Small business owners face many financial management challenges as they operate their businesses. It's the beginning of a New Year and most small business owners are making their New Year's Resolutions about their businesses. Here's what you should promise to do about your finance operations!
I promise to better manage my cash flow.
Cash flow is the life blood of any business. Even if you show a profit on your income or profit and loss statement, it doesn't matter if you don't have enough cash flow to pay your monthly bills. Your firm will fail if you focus only on profit at the expense of cash flow. Many individuals new to business have to learn this the hard way - by running short on cash. It takes cash to pay your suppliers, meet your payroll every week, and outfit your office. Prepare a cash budget at least monthly and a Statement of Cash Flows along with your other financial statements. It will make running your company so much easier and will help maximize your profit in the end. Cash management is crucial for all firm operations.
I promise to prepare a business budget at the beginning of every budgeting period, stick to it to the extent possible, and change it with thoughtfulness when need be.
The budget for your company is your plan of action. Determine what you want your planning period to be and determine what your budget should be for that period. Your first step should be to put together a budget worksheet with entries for both the income you expect to receive and the expenses you expect to incur during the budgetary period.
It is always a good idea to establish your budget worksheet upfront and, even if your firm does not receive income from every source or have every type of possible expense each planning period, have a line item for it just in case. Any deviations that you have to make from your worksheet should be reflected in your next budget planning period.
I promise to keep better tax records in the future.
If you use a computerized accounting program, this resolution should be pretty easy since the software will do the work for you. But remember the old computer adage! Garbage in, garbage out! Enter your accounting receipts on a daily basis. Your software is only as good as the information you give it.
The only way to keep the end of your tax year from being a nightmare is to keep good tax records. It doesn't matter who does your taxes - you, your bookkeeper, or an outside CPA or accountant. You are ultimately responsible for supplying the receipts and documentation as well as paying the bill. If you will keep your tax receipts organized during the tax year, then the end of the year will be easy.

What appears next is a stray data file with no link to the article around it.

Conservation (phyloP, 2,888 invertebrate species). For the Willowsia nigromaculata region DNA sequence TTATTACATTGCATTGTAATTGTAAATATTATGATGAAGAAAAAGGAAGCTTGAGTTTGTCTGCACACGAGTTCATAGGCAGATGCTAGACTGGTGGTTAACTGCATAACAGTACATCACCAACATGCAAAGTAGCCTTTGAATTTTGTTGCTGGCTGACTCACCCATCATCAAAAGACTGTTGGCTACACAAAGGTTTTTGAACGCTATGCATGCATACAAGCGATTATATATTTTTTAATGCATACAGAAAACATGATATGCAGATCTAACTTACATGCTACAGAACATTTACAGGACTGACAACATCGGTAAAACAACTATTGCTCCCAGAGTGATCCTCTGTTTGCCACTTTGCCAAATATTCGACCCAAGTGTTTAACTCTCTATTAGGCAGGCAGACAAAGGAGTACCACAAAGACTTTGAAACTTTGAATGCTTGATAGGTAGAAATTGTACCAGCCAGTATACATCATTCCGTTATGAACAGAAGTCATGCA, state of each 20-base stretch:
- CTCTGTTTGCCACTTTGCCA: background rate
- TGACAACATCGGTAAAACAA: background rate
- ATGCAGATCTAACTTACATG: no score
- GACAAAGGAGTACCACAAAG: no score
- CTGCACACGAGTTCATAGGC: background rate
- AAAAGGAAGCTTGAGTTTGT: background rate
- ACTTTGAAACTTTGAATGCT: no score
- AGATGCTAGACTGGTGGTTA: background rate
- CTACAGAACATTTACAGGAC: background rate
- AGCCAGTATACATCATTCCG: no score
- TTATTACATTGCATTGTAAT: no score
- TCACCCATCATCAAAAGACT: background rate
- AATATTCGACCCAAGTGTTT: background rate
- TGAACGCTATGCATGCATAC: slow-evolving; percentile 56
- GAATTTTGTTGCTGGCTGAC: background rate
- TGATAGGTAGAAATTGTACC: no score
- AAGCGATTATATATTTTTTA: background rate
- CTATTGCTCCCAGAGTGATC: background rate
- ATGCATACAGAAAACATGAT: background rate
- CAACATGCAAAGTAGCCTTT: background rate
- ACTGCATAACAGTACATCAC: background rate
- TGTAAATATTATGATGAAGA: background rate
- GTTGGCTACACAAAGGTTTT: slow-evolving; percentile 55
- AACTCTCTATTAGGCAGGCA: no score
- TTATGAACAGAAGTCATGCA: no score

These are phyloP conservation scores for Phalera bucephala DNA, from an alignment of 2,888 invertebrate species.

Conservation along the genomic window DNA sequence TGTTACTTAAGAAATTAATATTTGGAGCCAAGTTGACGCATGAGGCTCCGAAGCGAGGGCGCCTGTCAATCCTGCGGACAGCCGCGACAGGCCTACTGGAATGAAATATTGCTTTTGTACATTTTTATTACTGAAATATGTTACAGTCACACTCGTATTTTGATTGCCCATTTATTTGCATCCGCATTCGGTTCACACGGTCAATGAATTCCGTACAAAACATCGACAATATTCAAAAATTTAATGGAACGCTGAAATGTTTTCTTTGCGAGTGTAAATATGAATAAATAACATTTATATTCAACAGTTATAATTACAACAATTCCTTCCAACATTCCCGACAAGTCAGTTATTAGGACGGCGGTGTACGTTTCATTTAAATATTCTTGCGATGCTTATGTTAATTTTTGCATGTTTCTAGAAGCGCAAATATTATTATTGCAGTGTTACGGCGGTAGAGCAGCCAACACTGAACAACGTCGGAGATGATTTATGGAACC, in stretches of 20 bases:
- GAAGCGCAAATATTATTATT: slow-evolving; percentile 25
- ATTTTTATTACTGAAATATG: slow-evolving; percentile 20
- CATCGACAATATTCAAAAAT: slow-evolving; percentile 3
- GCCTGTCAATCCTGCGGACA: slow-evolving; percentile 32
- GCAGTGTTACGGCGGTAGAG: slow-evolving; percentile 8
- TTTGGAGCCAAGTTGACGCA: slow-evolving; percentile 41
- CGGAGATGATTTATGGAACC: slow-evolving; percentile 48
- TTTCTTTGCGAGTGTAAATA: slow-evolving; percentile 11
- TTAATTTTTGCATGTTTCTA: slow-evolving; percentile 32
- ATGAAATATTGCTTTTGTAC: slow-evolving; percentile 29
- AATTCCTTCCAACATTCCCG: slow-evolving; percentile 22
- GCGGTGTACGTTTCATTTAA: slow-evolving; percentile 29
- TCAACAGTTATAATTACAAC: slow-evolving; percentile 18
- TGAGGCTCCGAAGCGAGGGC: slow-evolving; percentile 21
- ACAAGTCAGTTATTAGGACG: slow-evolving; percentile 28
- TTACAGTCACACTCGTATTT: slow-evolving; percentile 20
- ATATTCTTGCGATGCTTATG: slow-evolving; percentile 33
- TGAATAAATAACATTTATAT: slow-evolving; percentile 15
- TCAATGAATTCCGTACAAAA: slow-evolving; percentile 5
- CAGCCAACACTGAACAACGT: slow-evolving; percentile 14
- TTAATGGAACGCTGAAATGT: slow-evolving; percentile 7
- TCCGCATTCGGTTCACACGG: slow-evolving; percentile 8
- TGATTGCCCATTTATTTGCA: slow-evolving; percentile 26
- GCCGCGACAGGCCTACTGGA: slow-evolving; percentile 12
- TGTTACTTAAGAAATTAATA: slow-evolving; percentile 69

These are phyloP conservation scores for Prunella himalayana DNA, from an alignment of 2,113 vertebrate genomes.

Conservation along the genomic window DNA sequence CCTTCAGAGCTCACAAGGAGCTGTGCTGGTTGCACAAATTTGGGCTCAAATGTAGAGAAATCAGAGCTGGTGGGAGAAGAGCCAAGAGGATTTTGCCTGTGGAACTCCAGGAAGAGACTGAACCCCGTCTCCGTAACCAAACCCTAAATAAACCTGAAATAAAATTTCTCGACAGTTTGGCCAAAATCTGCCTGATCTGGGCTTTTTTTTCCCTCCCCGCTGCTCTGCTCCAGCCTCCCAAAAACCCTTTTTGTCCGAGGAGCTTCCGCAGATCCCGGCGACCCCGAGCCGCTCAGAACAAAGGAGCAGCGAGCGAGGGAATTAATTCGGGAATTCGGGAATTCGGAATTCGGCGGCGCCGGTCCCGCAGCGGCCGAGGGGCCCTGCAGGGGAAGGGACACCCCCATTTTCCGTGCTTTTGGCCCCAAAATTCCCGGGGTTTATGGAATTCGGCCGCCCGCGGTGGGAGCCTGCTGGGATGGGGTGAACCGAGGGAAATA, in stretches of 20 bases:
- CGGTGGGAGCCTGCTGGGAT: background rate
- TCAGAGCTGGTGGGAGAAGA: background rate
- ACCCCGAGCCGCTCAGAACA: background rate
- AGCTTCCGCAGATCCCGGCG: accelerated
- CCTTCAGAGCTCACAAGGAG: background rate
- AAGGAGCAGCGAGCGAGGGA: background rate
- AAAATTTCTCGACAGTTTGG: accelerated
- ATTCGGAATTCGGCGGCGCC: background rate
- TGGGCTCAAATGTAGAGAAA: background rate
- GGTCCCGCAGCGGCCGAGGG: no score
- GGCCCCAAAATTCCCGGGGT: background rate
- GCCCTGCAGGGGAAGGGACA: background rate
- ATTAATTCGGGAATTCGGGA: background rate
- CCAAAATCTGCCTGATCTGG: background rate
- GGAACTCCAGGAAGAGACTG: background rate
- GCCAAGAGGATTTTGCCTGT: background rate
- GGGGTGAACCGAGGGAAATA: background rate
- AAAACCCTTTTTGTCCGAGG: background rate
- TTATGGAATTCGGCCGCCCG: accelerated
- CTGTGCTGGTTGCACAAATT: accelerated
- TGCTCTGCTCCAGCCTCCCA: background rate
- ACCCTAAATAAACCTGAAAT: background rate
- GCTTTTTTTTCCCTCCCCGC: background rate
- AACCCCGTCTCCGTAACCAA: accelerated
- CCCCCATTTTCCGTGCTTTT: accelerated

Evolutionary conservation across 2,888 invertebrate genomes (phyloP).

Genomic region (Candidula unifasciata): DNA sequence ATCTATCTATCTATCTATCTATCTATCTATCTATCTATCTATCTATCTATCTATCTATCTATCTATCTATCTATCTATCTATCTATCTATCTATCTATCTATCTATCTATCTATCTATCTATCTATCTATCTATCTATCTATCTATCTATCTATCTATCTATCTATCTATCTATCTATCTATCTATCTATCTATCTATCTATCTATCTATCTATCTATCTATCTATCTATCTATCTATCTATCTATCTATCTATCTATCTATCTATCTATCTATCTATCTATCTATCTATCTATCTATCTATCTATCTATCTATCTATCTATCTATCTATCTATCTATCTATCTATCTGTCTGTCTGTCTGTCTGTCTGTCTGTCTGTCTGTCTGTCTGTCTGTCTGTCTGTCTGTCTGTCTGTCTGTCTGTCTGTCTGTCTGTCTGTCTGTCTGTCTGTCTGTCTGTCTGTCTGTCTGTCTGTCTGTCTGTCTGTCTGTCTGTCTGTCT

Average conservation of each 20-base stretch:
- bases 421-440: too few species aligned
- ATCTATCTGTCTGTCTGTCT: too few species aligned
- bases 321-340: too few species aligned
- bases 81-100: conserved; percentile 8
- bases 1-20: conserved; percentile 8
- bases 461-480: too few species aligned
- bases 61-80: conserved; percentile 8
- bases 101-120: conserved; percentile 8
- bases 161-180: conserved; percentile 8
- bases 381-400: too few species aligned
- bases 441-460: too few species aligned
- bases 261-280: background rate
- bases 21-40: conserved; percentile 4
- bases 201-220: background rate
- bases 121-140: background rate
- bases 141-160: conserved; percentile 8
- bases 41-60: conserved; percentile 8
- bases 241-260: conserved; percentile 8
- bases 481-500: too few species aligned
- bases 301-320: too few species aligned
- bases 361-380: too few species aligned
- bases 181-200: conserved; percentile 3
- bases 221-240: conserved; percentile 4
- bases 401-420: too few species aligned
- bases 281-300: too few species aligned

Organized receipts serve other purposes. They make it less likely that you will be audited by the Internal Revenue Service which no one wants. They ensure that you find all the deductions to which you are entitled which lowers your tax liability. They are at your fingertips if you find a mistake on a past tax return and need to file an amended return. Don't forget that keeping track of the mileage that you drive for business purposes is part of this process.
I promise to keep better track of my inventory during 2010.
Inventory is the least liquid current asset that your company has. In order to get rid of it, you have to find a buyer, which isn't always easy. You want to hold the least amount of inventory that you can to satisfy the demands of your customers without stocking out. There are costs to holding too much inventory and those are costs you want to minimize. Many small businesses do not keep a close enough eye on the amount of inventory on their shelves and end up cutting into their profits because of it.
Generally, about 80% of your sales are generated by 20% of your inventory investment. The rest of your inventory may be dead or slow-moving inventory. Resolve, in 2010, to go through your inventory and make more of it productive and less obsolete. Use the inventory turnover ratio to help you make that determination.
- I promise to analyze my financial statements each accounting period and try to forecast the future for my company.
The only way you know how your company is doing is to analyze the financial statements you develop at the end of each accounting period. You need to use financial analysis to look at trends in your company and to compare your company with other companies in the same industry. This is called comparative financial analysis. You can then make adjustments to get your firm back on the right track if you find any problems.
Based on your sales forecast, historical financial data, and economic data, you can then forecast what you think your firm's position will be out into the future. Of course, events will happen to change that forecast, but it will at least give you a general roadmap for planning.
Stick to these five New Year's resolutions and your firm will prosper in 2010!